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DIY Meal Prep: Food Fermentation for Beginners

Roy Renter Making Kombucha in Their KitchenNot just are fermented foods yummy – who doesn’t love a slice of delicious sourdough bread? – yet many individuals claim that they hold a range of health benefits, as well. Fermented foods have probiotics, which can help you maintain a healthy balance in your digestive tract and even boost your immunity to common illnesses. However, the process of preparing your own fermented foods can seem overwhelming, mainly if you’ve never experienced it beforehand. Furthermore, buying fermented foods at local health food stores may not be affordable. Fortunately, making yogurt, kombucha, sourdough bread, and other fermented foods can be both uncomplicated and an ideal method to save money. Below are some basic fermented foods to get you started.

Yogurt. Producing yogurt is one of those things that sounds complicated but isn’t. Basically, you can produce delicious coconut yogurt with only coconut milk and a probiotic capsule. Just mix the two ingredients, cover with a cheesecloth, and let sit for 24 to 48 hours. Once the yogurt has activated, refrigerate and enjoy!

Kombucha. Working with the bacteria cultures needed to achieve the end result of this fizzy drink can be intimidating. However, it’s truly a relatively easy process. A basic kombucha is made from water, sugar, black or green tea, and a symbiotic culture of bacteria and yeast (SCOBY), also known as the “mother.” You can also add other flavors, including fruit, honey, ginger, and so forth. To process kombucha, the ingredients are combined in a large glass jar and left to ferment for 7 to 10 days. The fermenting process gives the carbonation and flavor unique to kombucha beverages.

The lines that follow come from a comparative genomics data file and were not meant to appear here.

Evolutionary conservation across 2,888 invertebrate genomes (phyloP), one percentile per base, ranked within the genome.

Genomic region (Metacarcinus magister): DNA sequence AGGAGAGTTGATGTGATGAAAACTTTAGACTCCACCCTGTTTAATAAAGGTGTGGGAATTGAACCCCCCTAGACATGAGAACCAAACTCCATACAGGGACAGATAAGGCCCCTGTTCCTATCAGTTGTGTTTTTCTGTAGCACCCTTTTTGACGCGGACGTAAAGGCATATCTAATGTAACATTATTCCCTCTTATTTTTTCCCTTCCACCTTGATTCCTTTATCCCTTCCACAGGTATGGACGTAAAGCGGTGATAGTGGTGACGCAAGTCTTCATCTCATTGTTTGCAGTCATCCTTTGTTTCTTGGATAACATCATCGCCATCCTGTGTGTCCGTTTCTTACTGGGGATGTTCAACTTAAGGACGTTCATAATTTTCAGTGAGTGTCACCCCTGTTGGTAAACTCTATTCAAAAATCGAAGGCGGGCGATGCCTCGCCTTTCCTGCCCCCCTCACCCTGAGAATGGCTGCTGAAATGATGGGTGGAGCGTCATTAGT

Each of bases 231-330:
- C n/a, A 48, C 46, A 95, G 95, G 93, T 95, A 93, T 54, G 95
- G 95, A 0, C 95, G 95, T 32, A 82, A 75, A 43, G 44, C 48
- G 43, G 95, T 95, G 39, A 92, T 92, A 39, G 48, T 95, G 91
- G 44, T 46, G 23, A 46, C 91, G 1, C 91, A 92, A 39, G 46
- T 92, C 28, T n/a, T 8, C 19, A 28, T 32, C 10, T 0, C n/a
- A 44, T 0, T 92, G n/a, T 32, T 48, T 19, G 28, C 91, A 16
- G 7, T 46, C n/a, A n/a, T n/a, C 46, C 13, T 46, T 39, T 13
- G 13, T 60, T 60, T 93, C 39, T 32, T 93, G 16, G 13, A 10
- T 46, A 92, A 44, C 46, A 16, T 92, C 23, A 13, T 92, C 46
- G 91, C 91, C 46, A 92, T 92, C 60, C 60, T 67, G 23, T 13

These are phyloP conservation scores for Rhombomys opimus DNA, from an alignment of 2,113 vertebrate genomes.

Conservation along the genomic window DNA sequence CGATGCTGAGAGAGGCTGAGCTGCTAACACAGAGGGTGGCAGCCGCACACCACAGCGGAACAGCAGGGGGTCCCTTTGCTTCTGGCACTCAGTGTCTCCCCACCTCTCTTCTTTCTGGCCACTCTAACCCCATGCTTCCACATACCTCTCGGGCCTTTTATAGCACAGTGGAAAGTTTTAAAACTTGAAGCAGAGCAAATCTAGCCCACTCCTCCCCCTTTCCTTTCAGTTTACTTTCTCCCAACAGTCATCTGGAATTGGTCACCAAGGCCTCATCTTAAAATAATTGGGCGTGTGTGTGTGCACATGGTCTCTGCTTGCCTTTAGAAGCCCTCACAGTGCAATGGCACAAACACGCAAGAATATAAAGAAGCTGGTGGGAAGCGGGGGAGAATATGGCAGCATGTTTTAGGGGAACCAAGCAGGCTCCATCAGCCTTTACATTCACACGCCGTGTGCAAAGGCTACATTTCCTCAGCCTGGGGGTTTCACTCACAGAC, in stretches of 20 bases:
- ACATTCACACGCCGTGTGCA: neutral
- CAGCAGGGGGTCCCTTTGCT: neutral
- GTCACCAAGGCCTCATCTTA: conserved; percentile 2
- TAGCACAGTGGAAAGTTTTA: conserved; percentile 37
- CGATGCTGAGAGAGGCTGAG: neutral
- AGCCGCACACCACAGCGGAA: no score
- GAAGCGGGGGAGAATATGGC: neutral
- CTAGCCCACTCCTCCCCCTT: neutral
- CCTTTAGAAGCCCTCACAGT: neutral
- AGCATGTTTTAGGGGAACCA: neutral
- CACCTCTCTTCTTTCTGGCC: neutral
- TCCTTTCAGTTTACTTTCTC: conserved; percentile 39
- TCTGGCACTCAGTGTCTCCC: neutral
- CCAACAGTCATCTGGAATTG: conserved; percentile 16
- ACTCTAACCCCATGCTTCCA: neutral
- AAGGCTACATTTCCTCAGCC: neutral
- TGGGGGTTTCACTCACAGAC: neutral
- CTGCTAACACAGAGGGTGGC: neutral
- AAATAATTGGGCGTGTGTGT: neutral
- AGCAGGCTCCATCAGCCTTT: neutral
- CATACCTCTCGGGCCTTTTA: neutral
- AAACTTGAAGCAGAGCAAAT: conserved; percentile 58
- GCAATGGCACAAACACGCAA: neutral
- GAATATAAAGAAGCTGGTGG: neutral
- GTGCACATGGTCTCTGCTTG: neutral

Sourdough bread. The key to a good sourdough bread is a sourdough starter. You can make your own, or get one from a grocery store or another sourdough enthusiast. After you get a sourdough starter, you can store and utilize it again and again to make delicious homemade sourdough bread.

Fermented juice. Have you ever tasted a glass of wine or cider? Then probabilities are that you’ve already tried fermented juice. Apples, in particular, make a tasty fermented apple juice that is both simple and refreshing. Just slice and juice enough apples to fill a glass jar, add some culture starter, seal tightly, let sit for about 3 days, and enjoy!

Sauerkraut. If you’re a lover of sauerkraut, it’s very quick to make your own. Just pack cabbage, salt, and caraway seeds into a clean glass jar, seal, and let sit for 3 to 10 days. The great part about sauerkraut is that it will keep well for several months once it’s ready.

Pickled vegetables. When you see pickles, you may think of the vinegar needed to ferment them. But you don’t really need a huge amount of vinegar to pickle many different kinds of vegetables. Traditional lacto-fermentation methods depend directly on the beneficial bacteria in the vegetables themselves. By implementing this strategy, you can pickle almost any vegetable, including carrots, radishes, and more!

Are you keen to begin fermenting your own foods but lack kitchen space? Maybe it is ideal to capitalize on a larger Roy rental house! You may call Real Property Management Northern Utah or browse our listings online.

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